Even though you are paying for a record to be made, you do not have control over that record. The doctor can note whatever they want, even if it is not really what happened. You do have the right to dispute your record, but without a solid contradictory record, you will have a hard time doing that.

Besides being able to write whatever they care to write in your record, the doctor can redact information at a later date. So the record is subject to change, again, outside of your control.

Why should you care about what the doctor does with the record they make, own, and keep outside of your control? Sometimes what happened previously really matters. Some possibilities are insurance disputes, malpractice events (which you think will never happen to you, but may), recommendation of procedures requiring a second opinion, and ability to donate blood or organs.

Perhaps the best reason to keep your own record of your medical care is your health. You spend more time with yourself than anyone else. You have the opportunity to track data related to medical visits as well as everyday events.

One extreme example of tracking everyday events is diabetic care. Diabetic people must continually evaluate blood sugar levels. Relying on a doctor to do that is not a realistic option for maintaining good health. In this case, use of control charts would provide valuable data on which events/foods/etc. affect blood sugar levels the most. Lifestyle adjustments could be made based on the data collected.

Another example of event tracking would be control charts for weight. Exercise and diet could be included for additional decision making ability.

Just tracking your own immunizations could keep you out of the office for the occasional tetanus shot that you can't remember if you need or not.

Control your own data. Control you own life.

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Analytic Heros - You'll Be Suprised!

What do Sherlock Holmes, Adrian Monk, and Shawn Spencer have in common?  Well, yes, they are all fictional detectives, but they are also analytic experts.

Thinking about the definition of analytics (the discovery and communication of meaningful patterns in data), it makes sense that detectives are at the top of the hero list.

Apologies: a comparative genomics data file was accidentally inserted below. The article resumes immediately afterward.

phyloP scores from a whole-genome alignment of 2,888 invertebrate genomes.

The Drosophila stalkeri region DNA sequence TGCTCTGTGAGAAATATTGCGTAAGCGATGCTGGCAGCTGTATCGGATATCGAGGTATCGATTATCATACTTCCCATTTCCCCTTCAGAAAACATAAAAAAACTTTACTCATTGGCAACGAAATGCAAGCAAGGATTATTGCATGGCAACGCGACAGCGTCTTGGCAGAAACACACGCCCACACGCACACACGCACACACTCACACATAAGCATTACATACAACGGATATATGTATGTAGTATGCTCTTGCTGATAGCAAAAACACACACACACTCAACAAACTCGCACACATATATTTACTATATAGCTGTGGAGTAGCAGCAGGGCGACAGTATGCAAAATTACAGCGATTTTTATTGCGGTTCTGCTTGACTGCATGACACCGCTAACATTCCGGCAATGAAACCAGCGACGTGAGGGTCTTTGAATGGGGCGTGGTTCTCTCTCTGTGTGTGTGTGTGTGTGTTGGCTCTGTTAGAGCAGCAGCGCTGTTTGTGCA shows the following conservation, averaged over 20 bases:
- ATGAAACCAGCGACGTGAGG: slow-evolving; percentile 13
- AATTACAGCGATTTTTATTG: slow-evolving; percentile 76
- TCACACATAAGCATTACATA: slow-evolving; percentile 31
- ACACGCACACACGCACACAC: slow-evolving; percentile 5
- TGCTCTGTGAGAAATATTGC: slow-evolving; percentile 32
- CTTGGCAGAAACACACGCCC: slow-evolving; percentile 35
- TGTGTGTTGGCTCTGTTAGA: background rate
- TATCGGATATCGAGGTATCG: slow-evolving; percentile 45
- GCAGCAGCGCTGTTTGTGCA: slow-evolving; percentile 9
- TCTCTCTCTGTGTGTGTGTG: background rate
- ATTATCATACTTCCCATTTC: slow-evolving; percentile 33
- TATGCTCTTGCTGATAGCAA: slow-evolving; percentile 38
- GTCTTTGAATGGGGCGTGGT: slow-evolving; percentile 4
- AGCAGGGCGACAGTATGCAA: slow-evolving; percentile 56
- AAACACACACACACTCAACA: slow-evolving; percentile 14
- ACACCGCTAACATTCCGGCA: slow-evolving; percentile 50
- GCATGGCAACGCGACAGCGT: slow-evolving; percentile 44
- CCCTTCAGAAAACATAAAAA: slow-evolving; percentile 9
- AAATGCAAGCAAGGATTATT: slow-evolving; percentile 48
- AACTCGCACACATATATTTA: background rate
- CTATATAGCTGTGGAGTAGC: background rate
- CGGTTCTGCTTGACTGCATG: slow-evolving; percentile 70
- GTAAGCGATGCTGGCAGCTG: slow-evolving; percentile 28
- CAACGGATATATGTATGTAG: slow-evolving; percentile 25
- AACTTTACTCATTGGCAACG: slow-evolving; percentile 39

My favorite quote from Sherlock Holmes is "...when you have eliminated the impossible, whatever remains, however improbable, must be the truth."  Here Sherlock demonstrates the depth of his understanding of analytics.  The heart of the matter is believing the data will lead you to correct conclusions.

Adrian Monk also puts profound faith in data by way of evidence.  In one TV episode, he proclaims the murderer is a man who has been in a coma.  While everyone one around him disbelieves due to improbability, Monk follows the data.

Finally, Shawn Spencer uses analytics to promote his psychic powers.  He boldly states a dinosaur has killed a victim despite the improbability of that event.  In the end, the data proved him correct.

Do you find you believe the data (evidence) in front of your senses?  In general, we tend to ignore the improbable, despite the evidence.  The very act of estimating improbability makes us all statisticians.  It takes conscience training to overcome our skepticism of improbable data and believe the logical conclusions before us.

Happy sleuthing!


Who Needs Analytics?

Everyone uses analytics, whether they know it or not.  Wikipedia says "Analytics is the discovery and communication of meaningful patterns in data." (

Toddlers discover patterns in sound data to learn language, identify food vs. non-food object data to eat, find repetitive patterns in behavior data to play games, and generally categorize action data in order to interface with other people. 

Learning to recognize analytics in everyday activities empowers.  Government agencies, medical providers, retail stores and their marketing agents, as well as other organizations collect and analyze data about us around the clock.  When we collect and analyze our own data, we level the playing field.  When we act on that analysis, we're ahead of the game.